Hockey is back. You know how I know?
Saturday night at 7, just as one of the biggest college football games of the year, Alabama-Texas A&M, was winding down, I was forced to surrender the living room TV for a preseason game on NHL Network.
The game was played at a neutral site, Belleville, Ontario, as part of a promotion where small Canadian towns compete for the title of “Hockeyville” and the honor of hosting a preseason game.
When the NHL plays preseason games at neutral sites, NHL.com doesn’t get the full statistical data that it does for games in regular NHL arenas. Just before puck drop I remembered to mention this to Ryan. I didn’t want him to get upset when he realized that the Web site wasn’t tracking shots on goal.
Ahh, yes. Shots on goal. Our old nemesis. We’ve had a summer blissfully free of the fear of 30 shots on goal in a period or 60 in a game.
Ryan said he was OK without the shot totals. And for the most part, he was. His ears perked up when the totals were mentioned by the announcers, and he excitedly pointed out when the camera shot showed the scoreboard and he was able to see the shots. But the game passed without incident.
By Sunday, it was a slightly different story. Ryan spoke repeatedly of how he was convincing himself not to worry, even when games were “on pace” to hit one of his triggers. But he qualified his strategy as being confined to the preseason.
Dispirited, Veronica and I pressed him. What did this mean for the regular season? Was he going to be able to watch games without the fear ruining it for him? Separately, we both feared a return to the dark days of spring, of panic attacks, emergency appointments with the psychiatrist, altered medications and unused hockey tickets.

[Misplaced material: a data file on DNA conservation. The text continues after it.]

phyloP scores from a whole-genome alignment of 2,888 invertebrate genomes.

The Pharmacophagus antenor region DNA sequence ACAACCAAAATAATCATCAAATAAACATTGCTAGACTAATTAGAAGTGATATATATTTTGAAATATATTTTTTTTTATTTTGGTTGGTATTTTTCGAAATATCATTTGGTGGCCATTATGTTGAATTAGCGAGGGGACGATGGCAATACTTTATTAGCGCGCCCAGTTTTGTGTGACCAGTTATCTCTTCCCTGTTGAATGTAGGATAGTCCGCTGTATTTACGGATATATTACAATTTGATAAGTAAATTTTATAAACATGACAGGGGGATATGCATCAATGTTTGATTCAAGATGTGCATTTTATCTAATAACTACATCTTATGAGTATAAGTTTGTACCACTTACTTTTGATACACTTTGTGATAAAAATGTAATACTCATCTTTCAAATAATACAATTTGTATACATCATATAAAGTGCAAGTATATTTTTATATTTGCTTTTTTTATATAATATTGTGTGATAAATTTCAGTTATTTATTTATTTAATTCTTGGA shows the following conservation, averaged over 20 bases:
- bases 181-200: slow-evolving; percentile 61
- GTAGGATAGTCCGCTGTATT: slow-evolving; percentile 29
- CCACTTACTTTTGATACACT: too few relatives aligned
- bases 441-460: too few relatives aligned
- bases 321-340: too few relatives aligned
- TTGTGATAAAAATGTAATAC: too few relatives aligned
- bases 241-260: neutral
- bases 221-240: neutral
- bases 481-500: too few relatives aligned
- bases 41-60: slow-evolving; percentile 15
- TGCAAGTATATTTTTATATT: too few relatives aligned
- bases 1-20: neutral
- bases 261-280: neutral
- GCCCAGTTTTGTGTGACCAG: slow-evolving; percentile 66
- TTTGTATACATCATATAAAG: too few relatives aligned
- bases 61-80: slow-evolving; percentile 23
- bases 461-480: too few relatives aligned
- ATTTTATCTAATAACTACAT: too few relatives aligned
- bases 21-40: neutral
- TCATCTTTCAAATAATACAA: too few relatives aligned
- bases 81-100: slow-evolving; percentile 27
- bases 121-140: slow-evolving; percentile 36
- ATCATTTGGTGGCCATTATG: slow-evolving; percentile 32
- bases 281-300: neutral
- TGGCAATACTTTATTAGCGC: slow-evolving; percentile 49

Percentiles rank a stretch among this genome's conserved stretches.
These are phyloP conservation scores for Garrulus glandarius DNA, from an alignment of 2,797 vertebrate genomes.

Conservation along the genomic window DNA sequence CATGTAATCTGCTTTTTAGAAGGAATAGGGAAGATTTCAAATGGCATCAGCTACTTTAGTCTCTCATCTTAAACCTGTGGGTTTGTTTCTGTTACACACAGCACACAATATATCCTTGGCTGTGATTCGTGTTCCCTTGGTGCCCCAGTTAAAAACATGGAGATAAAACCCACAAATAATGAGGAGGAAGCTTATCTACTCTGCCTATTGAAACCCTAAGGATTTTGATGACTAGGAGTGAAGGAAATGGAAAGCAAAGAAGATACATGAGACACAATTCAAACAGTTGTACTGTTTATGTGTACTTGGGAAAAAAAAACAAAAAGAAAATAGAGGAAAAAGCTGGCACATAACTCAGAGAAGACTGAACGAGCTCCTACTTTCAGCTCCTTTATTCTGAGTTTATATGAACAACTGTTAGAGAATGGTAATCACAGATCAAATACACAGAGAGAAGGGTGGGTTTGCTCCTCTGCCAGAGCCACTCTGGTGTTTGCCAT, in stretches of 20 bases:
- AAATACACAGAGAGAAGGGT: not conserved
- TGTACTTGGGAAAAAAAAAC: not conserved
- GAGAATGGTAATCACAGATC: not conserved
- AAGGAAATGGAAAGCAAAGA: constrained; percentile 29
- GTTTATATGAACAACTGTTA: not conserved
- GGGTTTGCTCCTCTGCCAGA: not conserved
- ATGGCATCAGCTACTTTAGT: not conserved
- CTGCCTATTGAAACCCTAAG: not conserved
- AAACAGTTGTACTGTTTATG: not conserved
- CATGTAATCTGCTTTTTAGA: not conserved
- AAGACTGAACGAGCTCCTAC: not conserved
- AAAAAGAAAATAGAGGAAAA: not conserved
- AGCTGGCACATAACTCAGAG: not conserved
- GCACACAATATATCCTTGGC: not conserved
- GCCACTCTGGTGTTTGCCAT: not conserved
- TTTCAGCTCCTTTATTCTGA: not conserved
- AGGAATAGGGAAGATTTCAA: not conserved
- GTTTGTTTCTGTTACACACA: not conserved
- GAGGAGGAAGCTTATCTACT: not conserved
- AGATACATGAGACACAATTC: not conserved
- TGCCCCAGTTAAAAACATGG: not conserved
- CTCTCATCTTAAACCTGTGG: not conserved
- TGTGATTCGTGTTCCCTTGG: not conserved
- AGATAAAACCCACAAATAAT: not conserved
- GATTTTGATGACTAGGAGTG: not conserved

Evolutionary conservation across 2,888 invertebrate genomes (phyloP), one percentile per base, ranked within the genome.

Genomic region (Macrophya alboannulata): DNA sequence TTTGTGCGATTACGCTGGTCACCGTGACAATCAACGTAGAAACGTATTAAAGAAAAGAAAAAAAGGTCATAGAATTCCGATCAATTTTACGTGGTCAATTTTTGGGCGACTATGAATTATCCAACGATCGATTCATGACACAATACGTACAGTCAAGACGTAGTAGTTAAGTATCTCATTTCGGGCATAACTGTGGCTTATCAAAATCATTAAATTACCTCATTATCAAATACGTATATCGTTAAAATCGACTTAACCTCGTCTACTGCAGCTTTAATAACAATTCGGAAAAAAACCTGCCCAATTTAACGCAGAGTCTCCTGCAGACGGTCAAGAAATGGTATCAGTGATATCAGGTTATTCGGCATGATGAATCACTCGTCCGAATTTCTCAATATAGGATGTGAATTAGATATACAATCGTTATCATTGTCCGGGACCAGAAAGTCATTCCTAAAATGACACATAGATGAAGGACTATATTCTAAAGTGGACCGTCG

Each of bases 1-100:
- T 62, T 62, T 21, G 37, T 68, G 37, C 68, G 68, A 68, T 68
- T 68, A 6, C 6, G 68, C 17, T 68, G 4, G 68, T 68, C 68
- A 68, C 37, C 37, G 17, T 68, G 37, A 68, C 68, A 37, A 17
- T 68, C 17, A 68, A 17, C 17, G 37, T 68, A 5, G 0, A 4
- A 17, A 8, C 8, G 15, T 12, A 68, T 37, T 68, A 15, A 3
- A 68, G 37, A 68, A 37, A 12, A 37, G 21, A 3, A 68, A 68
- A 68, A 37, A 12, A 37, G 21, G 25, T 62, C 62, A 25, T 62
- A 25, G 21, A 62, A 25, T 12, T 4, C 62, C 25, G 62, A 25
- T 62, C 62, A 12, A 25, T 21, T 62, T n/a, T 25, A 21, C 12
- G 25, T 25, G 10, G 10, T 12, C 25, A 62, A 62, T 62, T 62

Ryan’s next remark snapped us back to the present. He was explaining why he gets worried and said something we had never heard from him before.
“You see, I have autism, and it’s hard for me.”
We were perhaps late in telling Ryan about his diagnosis, something we only began within the last two years. I don’t know if that was correct or incorrect, but we told him when the moment felt right. We had always talked about how his brain was a little different, and emphasized his strengths and weaknesses. Putting a label on it was a very big deal for us, but didn’t seem so for him.
Ryan took it in stride to such a degree that we wondered if he had really taken it in at all.
That’s why it was such a revelation to hear him say it for the first time.
And I can’t lie: It hurt to hear. I am 11 years into this autism journey and the process is ongoing. My thoughts about autism have evolved from “how do I fix my son” to “how do I best help him navigate the parts of this world that are hard for him.” Talking about his diagnosis, both with him and in general, may be a natural step in that progression, but it has never, ever come naturally.
Hearing Ryan verbalize it was just another step in the process, but it’s a milestone for sure.
The sting of those words passed very quickly, and it was replaced by pride in Ryan’s emerging self-advocacy. We both recognize how important a step that is.
We have already seen self-awareness emerge this summer. Self-advocacy is equally important to Ryan’s growing understanding of his differences, strengths and challenges.
If I doesn’t come easily for us, that’s OK. We’ll adjust.
Now if you’ll excuse me, I have to gear myself up to battle the shots on goal demons. They’re out there, trying to mess with Ryan’s favorite thing and chip away at the joy we take in an activity that provides our greatest family bond.
Side-by-side with our self-advocate son, I know we can keep them at bay.
- Capitals, Jets bring star power to small town (globalnews.ca)